Photo: David McNew/AFP via Getty Images
The stock market might look as though it's effortlessly gliding to record highs, but there's a lot of turmoil right below the surface, much of it related to tensions between shareholders and management.
Driving the news: At Tesla, CEO Elon Musk seems to be constitutionally incapable of dialing down the tweets that have cost him and his shareholders billions of dollars in wealth.
- His calls for short selling to be made illegal will be music to the ears of, well, short sellers like David Einhorn, who smell blood in the water.
At Unilever, lame-duck CEO Paul Polman wanted to cement his legacy by finally getting rid of the company's anachronistic and confusing structure of having dual listings and dual headquarters in London and Rotterdam.
- He failed: The move would have been good for the company as a whole, but bad for U.K. shareholders, many of whom would have been forced to sell their stock once Unilever became a Dutch company headquartered solely in the Netherlands.
- What happens next is anyone's guess, especially after the U.K. leaves the EU in March.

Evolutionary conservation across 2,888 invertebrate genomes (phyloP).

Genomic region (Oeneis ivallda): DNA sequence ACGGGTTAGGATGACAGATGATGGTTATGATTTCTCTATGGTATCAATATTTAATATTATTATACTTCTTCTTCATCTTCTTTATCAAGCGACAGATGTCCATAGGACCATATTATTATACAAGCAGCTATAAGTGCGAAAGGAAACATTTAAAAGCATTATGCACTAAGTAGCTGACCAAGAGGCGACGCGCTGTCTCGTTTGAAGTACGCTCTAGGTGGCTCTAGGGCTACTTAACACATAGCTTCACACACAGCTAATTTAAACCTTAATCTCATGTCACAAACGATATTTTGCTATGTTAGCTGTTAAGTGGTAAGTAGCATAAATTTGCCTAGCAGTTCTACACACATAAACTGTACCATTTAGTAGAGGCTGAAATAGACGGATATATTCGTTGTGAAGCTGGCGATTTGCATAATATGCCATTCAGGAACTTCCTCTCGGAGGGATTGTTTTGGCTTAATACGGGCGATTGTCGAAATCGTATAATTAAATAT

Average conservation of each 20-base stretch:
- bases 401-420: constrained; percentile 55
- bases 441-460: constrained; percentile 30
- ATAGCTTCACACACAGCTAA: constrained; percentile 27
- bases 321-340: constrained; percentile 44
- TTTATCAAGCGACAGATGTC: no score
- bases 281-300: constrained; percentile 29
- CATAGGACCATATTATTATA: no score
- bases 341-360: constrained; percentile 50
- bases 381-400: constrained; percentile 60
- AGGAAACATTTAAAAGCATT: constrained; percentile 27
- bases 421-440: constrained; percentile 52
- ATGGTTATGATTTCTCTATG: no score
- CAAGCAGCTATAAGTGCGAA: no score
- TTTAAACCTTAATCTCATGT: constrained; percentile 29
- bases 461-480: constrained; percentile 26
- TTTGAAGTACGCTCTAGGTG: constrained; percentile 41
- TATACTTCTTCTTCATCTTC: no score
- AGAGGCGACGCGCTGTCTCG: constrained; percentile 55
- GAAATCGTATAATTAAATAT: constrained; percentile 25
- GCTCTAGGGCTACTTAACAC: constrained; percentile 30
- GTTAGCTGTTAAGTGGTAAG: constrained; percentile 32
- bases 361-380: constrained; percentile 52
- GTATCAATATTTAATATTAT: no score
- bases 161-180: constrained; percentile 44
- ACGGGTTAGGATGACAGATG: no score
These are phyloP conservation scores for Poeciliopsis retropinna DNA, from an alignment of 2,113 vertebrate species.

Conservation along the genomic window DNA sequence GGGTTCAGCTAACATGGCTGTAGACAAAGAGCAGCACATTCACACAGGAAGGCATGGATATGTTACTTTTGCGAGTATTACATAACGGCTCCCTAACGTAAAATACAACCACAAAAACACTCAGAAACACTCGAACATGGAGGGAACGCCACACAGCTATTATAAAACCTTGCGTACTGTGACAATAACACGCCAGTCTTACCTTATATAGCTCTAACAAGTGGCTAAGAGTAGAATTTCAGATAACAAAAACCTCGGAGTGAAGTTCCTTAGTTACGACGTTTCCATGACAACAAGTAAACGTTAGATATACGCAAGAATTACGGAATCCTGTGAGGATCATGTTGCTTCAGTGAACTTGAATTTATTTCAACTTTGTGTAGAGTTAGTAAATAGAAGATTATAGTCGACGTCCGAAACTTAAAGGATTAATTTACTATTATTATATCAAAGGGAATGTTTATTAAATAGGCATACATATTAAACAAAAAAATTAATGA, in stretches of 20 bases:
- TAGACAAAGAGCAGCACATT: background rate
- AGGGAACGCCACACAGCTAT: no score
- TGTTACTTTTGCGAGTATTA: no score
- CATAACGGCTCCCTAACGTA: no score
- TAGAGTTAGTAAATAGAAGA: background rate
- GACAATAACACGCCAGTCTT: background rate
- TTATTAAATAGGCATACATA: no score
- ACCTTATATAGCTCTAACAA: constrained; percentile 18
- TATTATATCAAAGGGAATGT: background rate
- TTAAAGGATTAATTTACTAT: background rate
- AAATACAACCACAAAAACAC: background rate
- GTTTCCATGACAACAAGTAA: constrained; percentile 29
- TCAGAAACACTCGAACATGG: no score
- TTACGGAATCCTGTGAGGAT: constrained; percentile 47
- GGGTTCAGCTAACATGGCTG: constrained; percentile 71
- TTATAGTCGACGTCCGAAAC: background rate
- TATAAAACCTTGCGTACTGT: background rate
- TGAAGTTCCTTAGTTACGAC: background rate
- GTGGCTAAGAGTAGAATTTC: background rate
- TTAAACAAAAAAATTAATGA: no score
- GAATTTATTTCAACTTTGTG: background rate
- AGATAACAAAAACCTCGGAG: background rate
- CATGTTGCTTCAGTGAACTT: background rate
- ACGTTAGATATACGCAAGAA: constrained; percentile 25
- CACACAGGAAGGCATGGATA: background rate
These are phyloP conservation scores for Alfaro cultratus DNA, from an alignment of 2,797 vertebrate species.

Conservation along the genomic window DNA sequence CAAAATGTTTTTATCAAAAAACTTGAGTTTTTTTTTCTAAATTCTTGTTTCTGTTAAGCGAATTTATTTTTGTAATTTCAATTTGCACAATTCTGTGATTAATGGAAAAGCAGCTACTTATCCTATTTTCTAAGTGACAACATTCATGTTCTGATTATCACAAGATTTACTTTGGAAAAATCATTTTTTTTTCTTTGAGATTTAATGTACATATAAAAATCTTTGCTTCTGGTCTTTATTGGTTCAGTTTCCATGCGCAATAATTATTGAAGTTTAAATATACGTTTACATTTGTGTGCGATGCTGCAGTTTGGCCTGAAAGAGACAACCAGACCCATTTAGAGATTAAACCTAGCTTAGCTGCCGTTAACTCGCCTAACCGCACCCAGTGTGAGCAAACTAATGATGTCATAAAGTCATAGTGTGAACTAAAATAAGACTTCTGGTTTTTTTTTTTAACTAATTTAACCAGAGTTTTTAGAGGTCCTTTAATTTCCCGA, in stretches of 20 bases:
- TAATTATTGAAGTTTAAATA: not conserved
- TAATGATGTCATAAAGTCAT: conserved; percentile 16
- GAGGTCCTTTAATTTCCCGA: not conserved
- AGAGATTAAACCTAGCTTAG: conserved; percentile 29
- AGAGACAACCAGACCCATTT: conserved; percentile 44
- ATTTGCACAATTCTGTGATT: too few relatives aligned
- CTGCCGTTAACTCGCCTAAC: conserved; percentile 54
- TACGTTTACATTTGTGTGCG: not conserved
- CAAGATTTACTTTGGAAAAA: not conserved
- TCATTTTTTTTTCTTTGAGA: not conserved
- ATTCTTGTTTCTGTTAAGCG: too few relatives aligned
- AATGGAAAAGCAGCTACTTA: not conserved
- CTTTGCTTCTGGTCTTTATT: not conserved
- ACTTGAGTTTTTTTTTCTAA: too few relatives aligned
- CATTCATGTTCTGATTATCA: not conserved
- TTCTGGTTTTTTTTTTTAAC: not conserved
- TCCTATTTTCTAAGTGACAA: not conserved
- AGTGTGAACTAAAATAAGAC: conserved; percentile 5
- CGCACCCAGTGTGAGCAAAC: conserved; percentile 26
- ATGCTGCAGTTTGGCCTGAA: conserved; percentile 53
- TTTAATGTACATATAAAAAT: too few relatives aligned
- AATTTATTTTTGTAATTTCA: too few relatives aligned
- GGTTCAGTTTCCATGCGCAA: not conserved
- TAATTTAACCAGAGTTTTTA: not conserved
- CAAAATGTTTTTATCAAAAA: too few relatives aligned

At GE, CEO John Flannery was unceremoniously defenestrated on Monday, after just one year running the troubled conglomerate.
- The company took the opportunity to take a $23 billion write-down on the value of its power unit, most of it related to the disastrous $10.6 billion acquisition of Alstom's power business in 2015. Amazingly, the write-down on that single acquisition is likely to be substantially greater than the purchase price.
- If his history is any indication, new CEO Larry Culp is likely to lower the company's dividend.
- To make matters worse, Culp has no experience at GE beyond a short stint on its board.
- GE shares rose on the news, but the real story is told in the bond markets, where GE debt continues to trade at deeply depressed levels and where S&P just downgraded the company to a mere three notches above junk. It's a far cry from the perfect AAA rating that GE enjoyed in March 2009.